Talk is cheap, but only when it’s disingenuous. You may be a smooth talker, having just the right words to say at the right time. Or you may be like me, a blunt speaker whose explicit remarks are frequently taken as condescending and often reciprocated by questioning looks. In either case, you are a social animal, casting your net of words to fish for understanding. Unfortunately, you don’t always get the big catch – sometimes all you receive are empty, standardized responses like “I’m good, thanks.” and “Yea, it’s so freaking cold!”. While small talk is important for group affiliation and speaking with strangers, its superficial nature may not fulfill our need for belonging and acceptance (1,2).
We may have countless conversations in a given day, but how many are significant enough that we remember them the next day? Friends and family are supposed to be our safe haven, but how frequently do we engage in meaningful conversations with them? What often stands in the way are very real fears and some perceived expectations. As someone reaching out, you are vulnerable to betrayal, rejection or judgement. As a person on the other end, you may not have signed up for the emotional baggage and may feel responsible to “save” the person before you. Despite these valid concerns, it is important to realize that healthy relationships are built on self-disclosure, where one reveals personal and intimate information about oneself to another (3). After all, what good are relationships if you are unable to reach out, or be of help, in times of need?
Let’s say your friend found the courage to disclose a personal problem to you . How do you react? Responses may differ drastically, from brushing it off to being overly emotional. The former case does not make you a bad friend – it is emotionally demanding to deal with others’ problems, especially those close to you. However, by reciprocating an intimate disclosure with a superficial disclosure, you are holding up a sign that says “not interested” (3). You need to validate their feeling, be supportive, and be a responsive listener (3). In the latter case, your reaction is based on feelings of sympathy and may simply build on the existing emotional anxiety instead of resolving the issue. You should try to be empathetic by understanding her perspective, communicating it back to her to check for discrepancies, and then acting on the mutual understanding in a helpful way (4).
As a concerned friend, you may also feel the responsibility to help resolve the issue. Here is the truth: you probably don’t have all the answers. By focusing solely on the problem, you may completely forget the person before you. This is especially concerning in the healthcare field, where physicians interrupt their patients within the first few seconds of the interview history to get a detailed diagnosis (5). However, major concerns are missed and patients report lower satisfaction with the physician visit. By becoming preoccupied with the problem, one can begin to define the affected person by the presented issue. In doing so, the complex needs and unique circumstances of an individual may be disregarded, and the associated implications on well-being may be left unexplored. Hence, the focus should not be on labeling and compartmentalizing a person based on surface perceptions, but rather, first understanding him or her. The critical need to understand a person beyond their immediate problem is further validated by research showing that patient satisfaction is not dependent on complete disclosure of problems but having the opportunity to express oneself (6). Although it is tempting to propose solutions immediately, we really do need to first understand an individual by being active and empathetic listeners. Perhaps the best thing you can do for your friend is be just that and give her what’s invaluable: your sincere company and compassion.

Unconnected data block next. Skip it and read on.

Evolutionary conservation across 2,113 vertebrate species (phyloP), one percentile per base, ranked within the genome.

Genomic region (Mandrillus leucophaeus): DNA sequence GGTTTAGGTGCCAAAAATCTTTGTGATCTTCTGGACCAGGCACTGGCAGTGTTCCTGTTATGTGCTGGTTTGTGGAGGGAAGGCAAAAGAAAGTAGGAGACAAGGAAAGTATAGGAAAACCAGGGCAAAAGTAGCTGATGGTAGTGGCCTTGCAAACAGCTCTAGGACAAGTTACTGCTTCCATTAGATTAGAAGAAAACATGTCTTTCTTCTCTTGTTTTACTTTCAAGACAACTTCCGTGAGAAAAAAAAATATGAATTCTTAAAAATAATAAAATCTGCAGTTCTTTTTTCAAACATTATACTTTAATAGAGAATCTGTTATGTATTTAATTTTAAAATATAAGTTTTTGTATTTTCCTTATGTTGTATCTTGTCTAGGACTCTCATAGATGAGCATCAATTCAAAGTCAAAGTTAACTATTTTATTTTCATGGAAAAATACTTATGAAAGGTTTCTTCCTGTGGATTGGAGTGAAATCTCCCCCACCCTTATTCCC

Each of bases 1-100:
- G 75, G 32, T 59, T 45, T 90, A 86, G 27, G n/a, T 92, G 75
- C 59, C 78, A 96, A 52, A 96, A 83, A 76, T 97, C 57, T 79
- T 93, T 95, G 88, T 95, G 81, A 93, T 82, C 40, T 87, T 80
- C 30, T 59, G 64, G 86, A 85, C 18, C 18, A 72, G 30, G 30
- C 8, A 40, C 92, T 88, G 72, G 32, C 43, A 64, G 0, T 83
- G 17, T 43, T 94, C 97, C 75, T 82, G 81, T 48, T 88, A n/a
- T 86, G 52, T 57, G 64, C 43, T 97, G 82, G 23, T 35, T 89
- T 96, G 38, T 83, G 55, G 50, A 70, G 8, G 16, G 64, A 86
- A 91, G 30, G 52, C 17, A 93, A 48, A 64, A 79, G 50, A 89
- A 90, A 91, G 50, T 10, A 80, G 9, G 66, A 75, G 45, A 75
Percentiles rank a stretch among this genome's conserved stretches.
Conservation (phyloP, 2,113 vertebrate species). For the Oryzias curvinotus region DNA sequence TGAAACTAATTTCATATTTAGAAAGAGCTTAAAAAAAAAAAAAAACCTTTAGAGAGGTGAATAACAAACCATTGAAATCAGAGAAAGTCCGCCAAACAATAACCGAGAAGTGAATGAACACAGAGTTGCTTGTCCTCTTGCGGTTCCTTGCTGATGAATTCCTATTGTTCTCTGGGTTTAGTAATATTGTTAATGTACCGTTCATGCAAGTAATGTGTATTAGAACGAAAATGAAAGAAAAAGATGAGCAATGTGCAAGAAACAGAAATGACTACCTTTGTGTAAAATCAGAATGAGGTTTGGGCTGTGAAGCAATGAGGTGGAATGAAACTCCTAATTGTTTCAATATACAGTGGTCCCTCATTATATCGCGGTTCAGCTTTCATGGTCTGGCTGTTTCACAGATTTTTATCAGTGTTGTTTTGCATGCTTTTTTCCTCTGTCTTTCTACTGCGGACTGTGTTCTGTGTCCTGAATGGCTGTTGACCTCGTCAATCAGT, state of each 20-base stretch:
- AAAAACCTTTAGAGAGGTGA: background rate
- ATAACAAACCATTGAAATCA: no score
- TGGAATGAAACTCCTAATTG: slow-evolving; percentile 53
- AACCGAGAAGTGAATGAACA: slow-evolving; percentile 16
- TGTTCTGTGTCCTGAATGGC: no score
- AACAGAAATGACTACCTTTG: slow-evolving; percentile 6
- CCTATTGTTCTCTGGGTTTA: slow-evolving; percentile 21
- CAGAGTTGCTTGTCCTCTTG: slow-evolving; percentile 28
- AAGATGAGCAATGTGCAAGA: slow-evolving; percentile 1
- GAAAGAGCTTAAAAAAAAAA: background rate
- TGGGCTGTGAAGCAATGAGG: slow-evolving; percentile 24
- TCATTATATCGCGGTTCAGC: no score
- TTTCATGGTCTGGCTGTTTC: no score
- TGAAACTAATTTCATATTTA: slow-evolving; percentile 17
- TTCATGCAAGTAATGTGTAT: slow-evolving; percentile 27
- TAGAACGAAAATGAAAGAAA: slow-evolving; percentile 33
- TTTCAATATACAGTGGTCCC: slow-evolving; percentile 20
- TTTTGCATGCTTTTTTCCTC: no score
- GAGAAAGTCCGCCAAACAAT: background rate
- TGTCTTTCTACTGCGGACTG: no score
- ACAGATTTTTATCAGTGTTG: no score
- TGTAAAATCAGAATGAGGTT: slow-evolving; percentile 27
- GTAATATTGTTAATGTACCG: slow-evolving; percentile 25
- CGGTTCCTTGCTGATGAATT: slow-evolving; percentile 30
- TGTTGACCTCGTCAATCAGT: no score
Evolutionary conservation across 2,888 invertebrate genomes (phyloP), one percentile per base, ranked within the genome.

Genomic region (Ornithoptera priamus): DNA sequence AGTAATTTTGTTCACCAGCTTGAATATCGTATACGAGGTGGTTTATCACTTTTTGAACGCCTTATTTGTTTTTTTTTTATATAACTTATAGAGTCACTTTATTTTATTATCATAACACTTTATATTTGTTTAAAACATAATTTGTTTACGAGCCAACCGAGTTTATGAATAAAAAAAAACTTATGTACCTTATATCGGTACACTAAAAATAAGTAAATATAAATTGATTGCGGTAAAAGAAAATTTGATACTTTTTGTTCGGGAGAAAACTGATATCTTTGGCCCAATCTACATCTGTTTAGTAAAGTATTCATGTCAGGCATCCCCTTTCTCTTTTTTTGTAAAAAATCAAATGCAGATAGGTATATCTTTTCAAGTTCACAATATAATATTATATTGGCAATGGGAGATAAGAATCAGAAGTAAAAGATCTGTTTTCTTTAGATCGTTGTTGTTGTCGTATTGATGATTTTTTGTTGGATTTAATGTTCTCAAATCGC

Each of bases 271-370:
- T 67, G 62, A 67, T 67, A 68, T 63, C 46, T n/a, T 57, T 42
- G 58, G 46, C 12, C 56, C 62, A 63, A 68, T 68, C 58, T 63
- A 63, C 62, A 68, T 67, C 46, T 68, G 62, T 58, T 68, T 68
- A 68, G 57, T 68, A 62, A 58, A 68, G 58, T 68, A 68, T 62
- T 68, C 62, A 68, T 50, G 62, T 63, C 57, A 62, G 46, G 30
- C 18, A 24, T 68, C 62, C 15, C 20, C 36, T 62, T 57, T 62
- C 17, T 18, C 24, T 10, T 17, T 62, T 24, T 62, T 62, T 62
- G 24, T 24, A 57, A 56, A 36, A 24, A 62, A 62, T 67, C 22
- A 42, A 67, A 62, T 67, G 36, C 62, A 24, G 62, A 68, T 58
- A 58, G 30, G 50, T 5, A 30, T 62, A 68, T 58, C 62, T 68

Although each conversation is a spontaneous act of emotions and thoughts, effective communication is needed to ensure that the magic that comes with raw human expression is not lost. Emotionally charged and difficult conversations are a part of life. Instead of avoiding them, we need to develop the skills to address them appropriately. Many healthcare programs have noted the need for efficient communication skills and have implemented appropriate programs. Health Sciences Communications (HTH SCI 3S03) is one such excellent course that I was fortunate to be able to take. Along with learning some of the effective communication techniques shared in this post, the course provided me with a strangely profound realization – although I have survived two decades of my life, I am just learning to talk.
By Sana Gill
1) Liu.se,. (2014).~In praise of small talk: Research- Linköping University. Retrieved 20 November 2014, from http://www.liu.se/forskning/reportage/smalltalk?l=en
2) Psychclassics.yorku.ca,. (2014).~Classics in the History of Psychology — A. H. Maslow (1943) A Theory of Human Motivation. Retrieved 20 November 2014, from http://psychclassics.yorku.ca/Maslow/motivation.htm
3) 2012books.lardbucket.org,. (2014).~Self-Disclosure and Interpersonal Communication. Retrieved 20 November 2014, from http://2012books.lardbucket.org/books/a-primer-on-communication-studies/s06-04-self-disclosure-and-interperso.html
4) Parkin T, de Looy A, Farrand P. Greater professional empathy leads to higher agreement about decisions made in the consultation. Patient education and counseling. 2014
5) Beckman, H. B., & Frankel, R. M. (1984). The effect of physician behavior on the collection of data. [Research Support, Non-U S Gov’t
Research Support, U S Gov’t, P H S]. Ann Intern Med, 101(5), 692-696.
6) Robinson J, Heritage J. Physicians’ opening questions and patients’ satisfaction. Patient education and counseling. 2006;60(3):279–285.